However, there is a light at the end of the tunnel of adaptation for Republicans: if policies allowing for more personal freedom are at accepted to an extent by the Republican Party, voting patterns indicate that they will be able to gain ground on economic issues. Appeal to fiscal conservatives without driving away minorities and young people with social stands that would appeal to voters in the 19th century. Lose religion, embrace personal liberties, and people will listen to the economic message. Serve fiscal conservatism with a side of Christianity, and 2012 should give you a fair picture of the next century’s outlook. As an independent, the most disappointing fact about this election is that the Barack Obama’s shortcomings were not met with any sort of reasonable counterargument. There was no logical alternative for me. That is bad for the country as a whole as well as for Republicans; a democracy without intelligible debate is a sad substitute for a vibrant party system. I can only hope that in future elections the GOP will adapt and offer a constructive opposition to present America with a real choice.  


  1. In 1936 the economy was much worse than it is now, yet despite that FDR won reelection because voters remembered how they got into the economic mess in the first place (back then it weas called "the Republican Depression"). The election of 2012 was, I feel, a reflection of the 1936 election - voters still remembered who caused the economic mess, and Romney's (with Ryan) economic policies were even more extreme than the policies of the administration that caused the economic collapse, and were clearly seen as giveaways to wealthy individuals and multinational corporations at the expense of America's dwindling middle class. Social issues did play a big role, no doubt about it - but there were obviously a whole lot of middle aged white males who voted for Obama because we saw that Romney's economic policies would destroy the US economy. I don't know where you got the idea that "more Americans tended to see Romney as better for the economy than Obama" - if there were polls conducted that came to that conclusion I would like to see the methodology. In most of the states where Obama won there were no referendums about gay marriage, cannabis or illegal immigration - or union rights, for that matter. Voters saw that if the Republicans won, the social safety net would disappear, the debt would skyrocket (again), more jobs would be offshored and we would likely be involved in another military adventure in an attempt to distract us from the fleecing of our country's wealth in order to line the pockets of the "haves & have mores". Voters also saw through Romney's tendency to say anything to please the audience to which he was currently speaking - sometimes directly contradicting statements he had made the previous day - or hour, or sometimes within the same sentence. His VP pick - Ryan - was no help either, he wouldn't (or could't) give details about their economic plan, tax proposals or agenda, other than broad generalities. Voters simply did not believe Romney/Ryan's BS.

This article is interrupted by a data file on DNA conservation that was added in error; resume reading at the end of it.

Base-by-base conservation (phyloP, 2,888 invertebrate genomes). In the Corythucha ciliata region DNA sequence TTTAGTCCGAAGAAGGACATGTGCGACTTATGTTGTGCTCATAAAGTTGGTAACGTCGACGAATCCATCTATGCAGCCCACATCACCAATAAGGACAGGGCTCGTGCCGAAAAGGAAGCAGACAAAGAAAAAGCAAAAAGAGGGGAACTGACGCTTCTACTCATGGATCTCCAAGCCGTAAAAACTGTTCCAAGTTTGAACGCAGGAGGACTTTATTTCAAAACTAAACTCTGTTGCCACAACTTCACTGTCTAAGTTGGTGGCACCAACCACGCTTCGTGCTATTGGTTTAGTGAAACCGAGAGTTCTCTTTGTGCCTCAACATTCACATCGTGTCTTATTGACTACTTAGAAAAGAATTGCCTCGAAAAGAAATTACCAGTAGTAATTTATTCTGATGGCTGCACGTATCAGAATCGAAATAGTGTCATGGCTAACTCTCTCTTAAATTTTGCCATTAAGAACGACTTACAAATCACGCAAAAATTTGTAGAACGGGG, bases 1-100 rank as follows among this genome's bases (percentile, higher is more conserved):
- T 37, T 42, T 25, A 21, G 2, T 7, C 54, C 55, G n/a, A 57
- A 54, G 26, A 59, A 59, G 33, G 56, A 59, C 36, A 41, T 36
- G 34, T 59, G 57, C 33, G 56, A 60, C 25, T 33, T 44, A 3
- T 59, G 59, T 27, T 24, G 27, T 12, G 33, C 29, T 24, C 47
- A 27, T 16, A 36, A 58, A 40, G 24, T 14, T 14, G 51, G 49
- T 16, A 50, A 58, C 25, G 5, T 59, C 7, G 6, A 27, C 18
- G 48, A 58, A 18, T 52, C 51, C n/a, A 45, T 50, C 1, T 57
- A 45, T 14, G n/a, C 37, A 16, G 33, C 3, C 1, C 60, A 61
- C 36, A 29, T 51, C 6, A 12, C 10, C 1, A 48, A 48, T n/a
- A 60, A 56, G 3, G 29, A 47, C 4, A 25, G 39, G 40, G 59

1. I was speaking more to the trends of the election as a whole rather than the presidential election specifically, but you make some valid points. I'm not particularly fiscally conservative myself, but American voters apparently agreed with Romney on the economy and fiscal policy more than Obama, especially on the deficit. I'll attach a link to the Gallup poll. My point was that Republicans have a strong base on the economy, even though I don't personally always agree with them, but socially and ideologically they shoot themselves in the foot. Romney was never going to win the election, because right now the groups that make up their party are incapable of nominating an electable candidate.


  2. The poll you have is a pre-election poll of early voters, and its conclusion was that the election was a statistical tie (actually gave the edge to Romney) - as we now know it was not, also Gallup tends to swing to the conservative side. Post election results show that both Gallup and Rasmussen polling was wildly inaccurate. I still believe that Obama scored higher on economic issues, especially when voters knew about the Ryan budgets that Romney thought were "marvelous". Most Americans don't think Social Security or Medicare should be touched, unless it were to make the programs more robust as opposed to cutting benefits. And most americans believe that raising the tax rates on the wealthiest 1 or 2% is preferable to deep cuts in programs that benefit the poor, and also think that the defense budget should be trimmed - all of which goes directly opposite of what the Romney/Ryan economic plan does (or at least opposite of what little they revealed about their plan).